However, IP professionals believe that there are enough solid arguments and reasons for this change not to take effect even if it is approved. It is impossible for a law that targets IP areas covered by Albanian Industrial Property Law to define the competence of the court, as this competence is defined by the relevant procedural codes. Further, according to the Albanian judicial administration system, besides estimating whether or not an administrative act is grounded, the court also solves the consequences of the administrative act by deciding whether or not to accept the claim for refusal or cancellation of an IP right. In case of conflict, the law that stipulates the court competence prevails over the IP law, according to the Albanian Constitution.

Equal Status for Used Marks and Unregistered Well-Known Marks

According to the proposed changes, the holder of a prior unregistered mark has the right to oppose or cancel a later conflicting trademark application or registration. However, the requirements that a certain mark should meet in order to acquire the status of a prior unregistered mark are not defined.

As Albania has always been a first-to-file jurisdiction, the only occasion when the current IP law recognizes unregistered marks is when they have a well-known status. Granting the same rights to used marks and unregistered well-known marks does not make much sense.

While Albanian IP professionals do not oppose this new principle, they are bringing the following important arguments to the PTO’s attention:

  • The provision should define the requirements that a mark should meet in order to acquire the status of a prior unregistered mark, keeping in mind that these requirements should differ from the ones for well-known marks;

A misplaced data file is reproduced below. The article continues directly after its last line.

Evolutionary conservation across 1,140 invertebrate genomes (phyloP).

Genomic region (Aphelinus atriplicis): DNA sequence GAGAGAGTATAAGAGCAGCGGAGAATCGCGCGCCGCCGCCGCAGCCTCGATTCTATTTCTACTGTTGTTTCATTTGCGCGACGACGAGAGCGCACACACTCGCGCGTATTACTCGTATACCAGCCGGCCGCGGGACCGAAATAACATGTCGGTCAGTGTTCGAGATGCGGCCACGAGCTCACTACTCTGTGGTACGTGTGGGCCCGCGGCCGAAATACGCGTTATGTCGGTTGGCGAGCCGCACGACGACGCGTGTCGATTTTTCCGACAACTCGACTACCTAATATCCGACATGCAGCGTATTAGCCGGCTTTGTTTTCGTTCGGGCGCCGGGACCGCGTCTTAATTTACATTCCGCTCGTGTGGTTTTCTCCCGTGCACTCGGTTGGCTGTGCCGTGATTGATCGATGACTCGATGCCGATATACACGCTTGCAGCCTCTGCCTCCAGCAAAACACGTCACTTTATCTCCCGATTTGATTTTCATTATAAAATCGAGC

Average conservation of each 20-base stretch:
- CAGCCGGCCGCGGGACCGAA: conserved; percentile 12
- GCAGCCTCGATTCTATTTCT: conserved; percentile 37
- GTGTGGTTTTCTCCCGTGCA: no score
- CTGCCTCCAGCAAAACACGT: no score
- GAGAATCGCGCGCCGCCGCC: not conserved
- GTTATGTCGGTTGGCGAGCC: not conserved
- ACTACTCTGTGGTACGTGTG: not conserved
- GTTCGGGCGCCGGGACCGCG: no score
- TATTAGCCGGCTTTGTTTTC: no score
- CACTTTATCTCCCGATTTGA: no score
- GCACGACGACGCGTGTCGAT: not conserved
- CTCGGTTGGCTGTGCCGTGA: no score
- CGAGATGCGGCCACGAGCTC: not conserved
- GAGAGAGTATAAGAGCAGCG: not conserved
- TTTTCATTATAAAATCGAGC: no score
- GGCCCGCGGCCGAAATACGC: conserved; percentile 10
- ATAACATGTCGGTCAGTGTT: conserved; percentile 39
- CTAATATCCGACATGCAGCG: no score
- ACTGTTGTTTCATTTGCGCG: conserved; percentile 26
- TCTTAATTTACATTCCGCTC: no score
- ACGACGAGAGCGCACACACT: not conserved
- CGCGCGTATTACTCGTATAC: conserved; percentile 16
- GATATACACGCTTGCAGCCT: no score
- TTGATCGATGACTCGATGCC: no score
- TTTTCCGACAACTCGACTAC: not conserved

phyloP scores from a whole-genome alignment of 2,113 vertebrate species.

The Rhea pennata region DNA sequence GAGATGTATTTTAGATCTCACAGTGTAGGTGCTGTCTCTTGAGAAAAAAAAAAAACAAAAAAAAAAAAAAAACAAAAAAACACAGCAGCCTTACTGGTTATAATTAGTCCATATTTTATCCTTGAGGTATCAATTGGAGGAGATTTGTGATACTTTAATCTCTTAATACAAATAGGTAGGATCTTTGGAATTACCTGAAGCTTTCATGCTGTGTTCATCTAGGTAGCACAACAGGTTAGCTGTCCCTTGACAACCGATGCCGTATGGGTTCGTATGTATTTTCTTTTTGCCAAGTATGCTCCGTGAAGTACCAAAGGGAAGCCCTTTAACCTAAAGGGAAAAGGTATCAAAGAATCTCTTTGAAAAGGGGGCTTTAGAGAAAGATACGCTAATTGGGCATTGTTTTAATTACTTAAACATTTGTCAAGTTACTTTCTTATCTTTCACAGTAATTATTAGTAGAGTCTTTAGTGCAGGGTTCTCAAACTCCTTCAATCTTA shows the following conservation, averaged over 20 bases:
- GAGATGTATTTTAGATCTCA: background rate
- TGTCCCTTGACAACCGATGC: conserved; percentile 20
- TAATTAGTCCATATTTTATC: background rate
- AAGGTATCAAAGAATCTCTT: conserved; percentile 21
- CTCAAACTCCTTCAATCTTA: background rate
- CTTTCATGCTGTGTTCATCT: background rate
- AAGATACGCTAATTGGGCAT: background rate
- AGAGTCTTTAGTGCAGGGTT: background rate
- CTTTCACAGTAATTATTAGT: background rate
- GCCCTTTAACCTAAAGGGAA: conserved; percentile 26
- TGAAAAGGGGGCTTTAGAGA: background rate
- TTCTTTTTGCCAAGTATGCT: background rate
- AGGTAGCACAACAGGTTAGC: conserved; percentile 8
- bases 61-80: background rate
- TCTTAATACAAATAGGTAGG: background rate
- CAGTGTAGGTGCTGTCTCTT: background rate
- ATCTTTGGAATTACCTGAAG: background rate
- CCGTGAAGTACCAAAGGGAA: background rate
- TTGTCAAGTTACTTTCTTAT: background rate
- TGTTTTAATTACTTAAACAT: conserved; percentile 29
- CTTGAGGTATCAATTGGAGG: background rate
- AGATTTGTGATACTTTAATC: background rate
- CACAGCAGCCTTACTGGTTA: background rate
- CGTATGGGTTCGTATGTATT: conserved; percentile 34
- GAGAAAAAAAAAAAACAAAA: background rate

• Its implementation will require a lot of capacity building efforts – it will require a detailed examination of the use of a certain mark, a topic that the PTO has never explored.

The PTO has not indicated whether it has been considering the suggestions of Albanian IP professionals. The draft law forwarded to other bodies for further examination includes no further definition of a used mark.

Adding “Trade Origin” to Deceptive Marks Provision

There is a provision in the current Albanian IP law that speaks about deceptive marks stating “a mark shall not be registered if it consists of such elements which deceive the public about the nature, quality or geographical origin of the goods or services” [Article 142 (1) (e) of the law]. It coincides with Article 7/g of Regulation (EU) 2015/2424 (EU Trademark Regulation).

The Albanian PTO proposes adding “trade origin” to the provision. Albanian IP professionals have strongly opposed this, arguing that the term “trade origin” has to do with the producer or with the likelihood of association, and has nothing to do with the concept of a deceptive trademark.

However, it seems the Albanian PTO will not abandon this proposal and is arguing that that the term “trade origin” covers identical marks.

The draft law has been forwarded to the Albanian Parliament, but the discussion regarding the proposed changes is still ongoing.

The changes are expected to be approved by March 2017 and to enter into force within two weeks following their approval.

Article by Irma Cami, Associate and Attorney at Law at PETOŠEVIĆ Albania